Pi Wars week -30: Turning wheels

As everyone knows, or should know by now: Monday night is Hitchin Hackspace night. That means time to head down, fire up the soldering iron, make a cuppa and do some wiring. My proper motors had arrived in the post so tonight was the first opportunity to test them out.

First order of business was to 3d print some horseshoe-shaped brackets to mount the motors to the base plate I'm using for a test chassis.

motor mounts Or Omega-shaped, depending on your perspective

Next, cursing my forgetfulness in not bringing my Dremel, cut out an opening in the Pi case for the GPIO ribbon cable so the Pi and breadboard could be stacked together on the chassis.

Finally, cursing my forgetfulness again for not bringing wire strippers, I made up some comically oversized cables to wire the new motors to the motor drivers. I'd previously had these motor drivers being controlled from code on the Pi, but using generic yellow right-angle gearbox motors which were so electrically noisy they'd make the driver boards go into failsafe mode almost as soon as the wires touched. Soldering two capacitors apiece to the motors made very little difference, and the cheap-ish 500RPM geared motors I bought were apparently notorious for electrical noise, but as soon as they were wired up they started turning beautifully. Chalk up a success for the parts cannon.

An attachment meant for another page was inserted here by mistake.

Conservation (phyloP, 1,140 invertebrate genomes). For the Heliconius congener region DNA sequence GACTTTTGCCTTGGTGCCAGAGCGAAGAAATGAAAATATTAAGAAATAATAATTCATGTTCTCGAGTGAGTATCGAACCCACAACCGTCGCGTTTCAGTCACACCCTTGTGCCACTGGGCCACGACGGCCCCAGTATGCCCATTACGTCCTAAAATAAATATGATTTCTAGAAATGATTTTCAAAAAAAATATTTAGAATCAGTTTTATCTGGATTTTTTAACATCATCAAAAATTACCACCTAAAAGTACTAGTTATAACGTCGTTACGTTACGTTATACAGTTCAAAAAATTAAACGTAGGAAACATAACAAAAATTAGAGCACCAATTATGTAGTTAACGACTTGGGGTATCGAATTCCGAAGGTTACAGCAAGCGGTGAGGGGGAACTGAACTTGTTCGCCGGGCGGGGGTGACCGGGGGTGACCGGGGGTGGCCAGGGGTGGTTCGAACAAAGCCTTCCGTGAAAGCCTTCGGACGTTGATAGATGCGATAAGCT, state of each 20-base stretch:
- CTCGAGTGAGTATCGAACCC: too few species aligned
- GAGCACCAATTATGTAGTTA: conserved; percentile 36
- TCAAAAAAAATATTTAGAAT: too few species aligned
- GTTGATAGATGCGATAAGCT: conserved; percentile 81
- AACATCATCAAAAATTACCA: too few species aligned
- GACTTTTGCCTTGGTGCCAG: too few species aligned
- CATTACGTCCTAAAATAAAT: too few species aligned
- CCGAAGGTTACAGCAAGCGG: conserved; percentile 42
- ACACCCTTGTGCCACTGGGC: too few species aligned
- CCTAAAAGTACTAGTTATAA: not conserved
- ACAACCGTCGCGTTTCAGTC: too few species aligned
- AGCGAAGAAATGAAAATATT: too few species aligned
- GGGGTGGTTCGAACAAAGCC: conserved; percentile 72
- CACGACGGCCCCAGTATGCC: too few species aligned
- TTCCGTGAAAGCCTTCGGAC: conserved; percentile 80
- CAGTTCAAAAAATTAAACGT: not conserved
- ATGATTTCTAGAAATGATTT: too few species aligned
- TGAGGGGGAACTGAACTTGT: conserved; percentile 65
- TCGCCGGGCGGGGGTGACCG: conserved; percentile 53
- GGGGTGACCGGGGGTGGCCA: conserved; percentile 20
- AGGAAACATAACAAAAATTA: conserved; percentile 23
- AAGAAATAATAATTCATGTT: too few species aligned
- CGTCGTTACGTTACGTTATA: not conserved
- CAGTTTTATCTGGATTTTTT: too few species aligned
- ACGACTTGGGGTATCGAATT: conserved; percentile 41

spaghetti Click to embiggen

This shows the unholy jumble of wires making everything run: DC power supply leads crocodile-clipped to the XT60 connector on the power distribution loom, feeding the 5V DC converter that powers the Pi and the motor drivers through 4mm bullet connectors, which then feed the motors through some crimped-on bullets (mostly because I wanted an excuse to use my new set of crimp terminals).

Bad electrical connections are a recurring nightmare, so for a more permanent solution I may 3d print some motor mounts with hard-mounted connectors that the power wires from the drivers can clip to and not pull on the relatively delicate motor terminals.

Now I know the motors are OK electrically, it's time to bite the bullet (connector) and start mounting things to the base plate so this whole spaghetti mess can start driving itself around.